Super Rugby 2019
Weekend Preview & Predictions
This fifth weekend of the 2019 Super Rugby Season features six games, three of Friday the 15thMarch and then three on Saturday the 16thMarch.
Sunwolves vs Reds
|Venue||Prince Chichibu Stadium, Tokyo|
|Date||Saturday 16 March|
|Kick-off||13h15 local; 04h15 GMT; 06h15 SA Time; 14h15 Queensland|
06h15 is fairly early for a Saturday morning.
I very much doubt whether I will be awake at 06h15 on Saturday the 16thMarch.
I will certainly not be setting my alarm to wake me for this match. I will record it, and slumber on.
I would guess that very few rugby supporters will be setting aside precious time to watch the Sunwolves battle the Reds in Tokyo.
This is one of the many nothing games that Super 15 Rugby throws up throughout the season. Two of the perennial bottom-dwellers, neither of which has a realistic chance of making the playoffs, slugging it out in Tokyo.
Yep, both teams can, and will, cause an upset from time to time. Both teams have a couple of players with real talent too. But, for the most part, it is a bunch of journeymen going about earning a living while playing some rugby. More often than not, it is some pretty mediocre rugby too.
The Sunwolves, at home, against a Reds outfit that has lost 8 away games on the trot, the home side will be favourites.
Not much more that I can say about this one.
Ex-Rebel Amanaki Mafi is set to end his Super Rugby exile after being named in the Sunwolves squad for Saturday’s clash with the Reds. Mafi has been named on the Sunwolves’ replacements bench and will make his debut for the Japanese outfit if he sees action against the Reds.
Mafi was added to the Sunwolves’ roster last week and, as expected, was named to face the Reds.
The Sunwolves have made six changes to their run-on side after losing to the Blues in Albany last weekend. In the back-line, Jason Emery shifts from outside centre to full-back, where he replaces Semisi Masirewa, and Sione Teaupa comes in to wear the number 13 jersey.
Emery is joined in the back three by Hosea Saumaki, who takes over from Jamie Henry while Hayden Parker replaces Rikiya Matsuda at fly-half.
In the forwards, Dan Pryor and Ben Gunter come in for Shahel Matshuhashi and Hendrik Tui as the starting flankers while Tom Rowe takes over from James Moore at lock.
Sunwolves: 15 Jason Emery, 14 Gerhard van den Heever, 13 Sione Teaupa, 12 Michael Little (c), 11 Hosea Saumaki, 10 Hayden Parker, 9 Jamie Booth, 8 Rahboni Warren Vosayaco, 7 Dan Pryor, 6 Ben Gunter, 5 Tom Rowe, 4 Uwe Helu, 3 Hiroshi Yamashita, 2 Atsushi Sakate, 1 Pauliasi Manu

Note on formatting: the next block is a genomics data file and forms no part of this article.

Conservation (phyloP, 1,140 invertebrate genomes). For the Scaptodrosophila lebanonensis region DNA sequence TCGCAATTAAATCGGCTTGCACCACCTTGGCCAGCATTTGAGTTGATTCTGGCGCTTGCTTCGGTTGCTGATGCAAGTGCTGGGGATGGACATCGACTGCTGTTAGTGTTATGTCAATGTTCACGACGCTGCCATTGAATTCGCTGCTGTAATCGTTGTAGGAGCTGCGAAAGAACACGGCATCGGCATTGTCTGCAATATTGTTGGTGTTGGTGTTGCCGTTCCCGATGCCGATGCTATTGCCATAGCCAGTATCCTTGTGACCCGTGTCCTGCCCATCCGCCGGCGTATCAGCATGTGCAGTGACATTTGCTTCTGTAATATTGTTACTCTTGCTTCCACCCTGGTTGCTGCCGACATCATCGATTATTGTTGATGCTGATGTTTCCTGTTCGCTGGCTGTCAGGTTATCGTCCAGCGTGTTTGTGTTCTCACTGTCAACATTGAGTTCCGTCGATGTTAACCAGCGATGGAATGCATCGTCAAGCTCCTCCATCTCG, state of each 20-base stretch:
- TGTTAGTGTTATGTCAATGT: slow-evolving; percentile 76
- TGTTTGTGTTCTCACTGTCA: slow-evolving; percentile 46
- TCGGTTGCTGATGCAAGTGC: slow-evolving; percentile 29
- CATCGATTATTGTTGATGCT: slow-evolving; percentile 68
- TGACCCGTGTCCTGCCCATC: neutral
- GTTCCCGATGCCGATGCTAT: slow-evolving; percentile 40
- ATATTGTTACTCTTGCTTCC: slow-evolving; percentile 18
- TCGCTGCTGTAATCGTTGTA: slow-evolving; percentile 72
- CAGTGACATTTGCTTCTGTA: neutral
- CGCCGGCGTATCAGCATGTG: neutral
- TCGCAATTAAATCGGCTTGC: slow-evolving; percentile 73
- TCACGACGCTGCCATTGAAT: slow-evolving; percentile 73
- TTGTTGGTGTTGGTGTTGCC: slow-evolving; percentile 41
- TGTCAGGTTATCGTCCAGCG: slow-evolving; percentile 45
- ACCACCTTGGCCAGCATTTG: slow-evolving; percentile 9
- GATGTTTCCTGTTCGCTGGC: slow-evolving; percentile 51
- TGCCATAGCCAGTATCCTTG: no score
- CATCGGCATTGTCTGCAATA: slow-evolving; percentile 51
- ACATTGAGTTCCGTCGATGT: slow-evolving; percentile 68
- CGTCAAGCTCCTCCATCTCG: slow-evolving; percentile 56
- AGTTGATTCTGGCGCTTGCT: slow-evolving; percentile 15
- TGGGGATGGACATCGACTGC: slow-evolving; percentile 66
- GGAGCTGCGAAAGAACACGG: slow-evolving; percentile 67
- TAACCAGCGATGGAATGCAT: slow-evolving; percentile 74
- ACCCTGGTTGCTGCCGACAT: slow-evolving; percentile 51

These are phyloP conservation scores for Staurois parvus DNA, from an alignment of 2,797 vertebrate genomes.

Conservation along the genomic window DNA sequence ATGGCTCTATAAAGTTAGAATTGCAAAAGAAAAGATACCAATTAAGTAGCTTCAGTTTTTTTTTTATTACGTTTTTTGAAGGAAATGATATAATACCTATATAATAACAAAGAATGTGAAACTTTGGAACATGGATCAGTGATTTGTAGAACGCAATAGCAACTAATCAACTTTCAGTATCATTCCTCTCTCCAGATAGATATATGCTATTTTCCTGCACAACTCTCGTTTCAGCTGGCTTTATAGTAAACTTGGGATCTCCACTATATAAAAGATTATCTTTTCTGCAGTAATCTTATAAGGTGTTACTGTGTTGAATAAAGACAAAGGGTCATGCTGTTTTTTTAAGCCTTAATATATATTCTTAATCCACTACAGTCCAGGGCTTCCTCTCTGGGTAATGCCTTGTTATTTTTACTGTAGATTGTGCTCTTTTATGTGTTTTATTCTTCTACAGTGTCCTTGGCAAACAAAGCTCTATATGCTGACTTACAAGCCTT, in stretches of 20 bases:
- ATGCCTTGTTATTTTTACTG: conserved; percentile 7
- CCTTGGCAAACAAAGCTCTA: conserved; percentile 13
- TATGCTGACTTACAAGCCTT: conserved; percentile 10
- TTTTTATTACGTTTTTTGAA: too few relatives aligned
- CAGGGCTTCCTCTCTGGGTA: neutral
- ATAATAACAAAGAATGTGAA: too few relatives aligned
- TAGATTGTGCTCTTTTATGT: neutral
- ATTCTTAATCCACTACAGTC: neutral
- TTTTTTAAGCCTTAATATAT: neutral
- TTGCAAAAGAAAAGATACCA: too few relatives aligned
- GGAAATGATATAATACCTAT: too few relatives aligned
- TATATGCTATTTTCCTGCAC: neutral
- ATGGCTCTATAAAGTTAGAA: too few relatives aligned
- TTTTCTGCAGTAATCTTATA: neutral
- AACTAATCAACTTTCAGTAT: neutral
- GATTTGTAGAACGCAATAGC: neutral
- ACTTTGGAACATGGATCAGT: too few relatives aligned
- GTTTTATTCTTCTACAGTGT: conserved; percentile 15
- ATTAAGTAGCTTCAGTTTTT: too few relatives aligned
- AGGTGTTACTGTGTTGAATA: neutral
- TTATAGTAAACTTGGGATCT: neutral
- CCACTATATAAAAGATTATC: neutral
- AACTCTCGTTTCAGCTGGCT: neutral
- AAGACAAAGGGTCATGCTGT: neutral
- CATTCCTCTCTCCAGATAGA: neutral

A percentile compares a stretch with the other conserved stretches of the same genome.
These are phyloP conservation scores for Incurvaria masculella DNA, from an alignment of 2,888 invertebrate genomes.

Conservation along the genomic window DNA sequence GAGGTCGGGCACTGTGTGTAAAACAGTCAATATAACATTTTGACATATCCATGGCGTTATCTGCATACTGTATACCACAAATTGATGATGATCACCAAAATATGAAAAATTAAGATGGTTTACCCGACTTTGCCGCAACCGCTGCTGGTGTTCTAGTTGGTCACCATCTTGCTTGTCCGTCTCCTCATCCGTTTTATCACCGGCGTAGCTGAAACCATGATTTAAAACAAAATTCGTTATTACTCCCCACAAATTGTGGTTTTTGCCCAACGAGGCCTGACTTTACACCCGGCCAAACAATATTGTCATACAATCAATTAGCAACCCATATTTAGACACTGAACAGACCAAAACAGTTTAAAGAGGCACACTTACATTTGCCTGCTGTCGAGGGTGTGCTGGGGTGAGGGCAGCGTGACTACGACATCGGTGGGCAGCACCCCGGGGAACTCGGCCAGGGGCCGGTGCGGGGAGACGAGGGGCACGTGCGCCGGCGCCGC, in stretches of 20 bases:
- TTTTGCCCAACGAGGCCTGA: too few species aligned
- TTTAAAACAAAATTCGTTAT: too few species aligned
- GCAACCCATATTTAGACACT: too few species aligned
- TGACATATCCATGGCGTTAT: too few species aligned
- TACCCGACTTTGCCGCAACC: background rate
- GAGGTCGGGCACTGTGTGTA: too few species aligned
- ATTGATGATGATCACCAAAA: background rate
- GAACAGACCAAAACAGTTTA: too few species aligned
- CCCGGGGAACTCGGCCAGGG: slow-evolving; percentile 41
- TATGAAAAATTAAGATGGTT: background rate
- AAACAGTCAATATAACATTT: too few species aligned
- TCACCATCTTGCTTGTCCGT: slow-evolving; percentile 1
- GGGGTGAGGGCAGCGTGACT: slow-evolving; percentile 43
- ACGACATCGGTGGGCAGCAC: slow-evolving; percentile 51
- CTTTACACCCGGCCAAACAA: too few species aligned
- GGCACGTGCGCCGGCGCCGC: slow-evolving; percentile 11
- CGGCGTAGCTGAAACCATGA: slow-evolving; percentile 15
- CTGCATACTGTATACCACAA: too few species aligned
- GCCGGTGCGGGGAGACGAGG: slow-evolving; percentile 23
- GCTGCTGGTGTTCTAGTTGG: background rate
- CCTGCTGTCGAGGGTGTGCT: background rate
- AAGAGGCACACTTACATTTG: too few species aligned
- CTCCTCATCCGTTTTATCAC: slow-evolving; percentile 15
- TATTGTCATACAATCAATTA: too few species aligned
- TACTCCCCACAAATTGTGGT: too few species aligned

Replacements: 16 Jaba Bregvadze, 17 Sam Prattley, 18 Asaeli Ai Valu, 19 James Moore, 20 Amanaki Mafi, 21 Keisuke Uchida, 22 Rikiya Matsuda, 23 Semisi Masirewa
Reds have made five changes to their starting XV for Saturday’s showdown against the Sunwolves in Tokyo.
In accordance with Rugby Australia’s workload management policy this year, Wallabies prospects Taniela Tupou and Izack Rodda have been rested for this weekend.
The two forced changes see Ruan Smith partner his twin brother JP in the front row and Angus Scott-Young moving into the back row, with Lukhan Salakaia-Loto shifting to lock.
Alex Mafi will start at hooker, as Brandon Paenga-Amosa drops to the bench.
Isaac Lucas will wear the No.10 jersey, while Hamish Stewart is back in the starting side at fullback.
Prop Feao Fotuaika has been recalled this weekend, with lock Angus Blyth, flyhalf Teti Tela and outside back Filipo Daugunu all included in the Reds 23 for the first time this season.
Reds: 15 Hamish Stewart, 14 Chris Feauai-Sautia, 13 Samu Kerevi (captain), 12 Duncan Paia’aua, 11 Sefa Naivalu, 10 Isaac Lucas, 9 Moses Sorovi, 8 Scott Higginbotham, 7 Liam Wright, 6 Angus Scott-Young, 5 Lukhan Salakaia-Loto, 4 Harry Hockings, 3 Ruan Smith, 2 Alex Mafi, 1 JP Smith.
Replacements: 16 Brandon Paenga-Amosa, 17 Harry Hoopert, 18 Feao Fotuaika, 19 Angus Blyth, 20 Caleb Timu, 21 Tate McDermott, 22 Teti Tela, 23 Filipo Daugunu.
After the Sunwolves clinched a historic first-ever win away from home against the Chiefs two weeks ago, they were outplayed by the Blues last weekend.
They will fancy their chances against a Reds outfit that has been nothing short of wishy-washy in 2019. Competitive at times, woeful at others, the Red have banked three losses so far in their current campaign.
The Reds have been fairly solid up front, with a scrum built around the massive bulk of Taniela Tupou, and the power of Izack Rodda. Neither will feature in this match, which suggests that the Reds may battle in the set-pieces.
The Sunwolves have learned from bitter experience that the only way they can hope to win a game of Super Rugby is to keep the ball away from the forwards and avoid the collisions, taking wide running lines and exploiting broken play. This is the way they play, and this will test the Reds defences to the limit.
The Reds would need to keep the ball tight, and play a physical, direct and disciplined game if they want to win. With their two Wallaby forwards sitting this one out, that might be a bit difficult to achieve.
Considering that the Reds have lost their last eight games in a row away from home in Super Rugby, the Sunwolves must be favourites.
For the first time in my entire life, I am tipping the Sunwolves to win.
The Sunwolves, by 10.
Highlanders vs Crusaders
|Venue||Forsyth Barr Stadium, Dunedin|
|Date||Saturday 16 March|
|Kick-off||19h35 local; 06h35 GMT; 08h35 SA Time|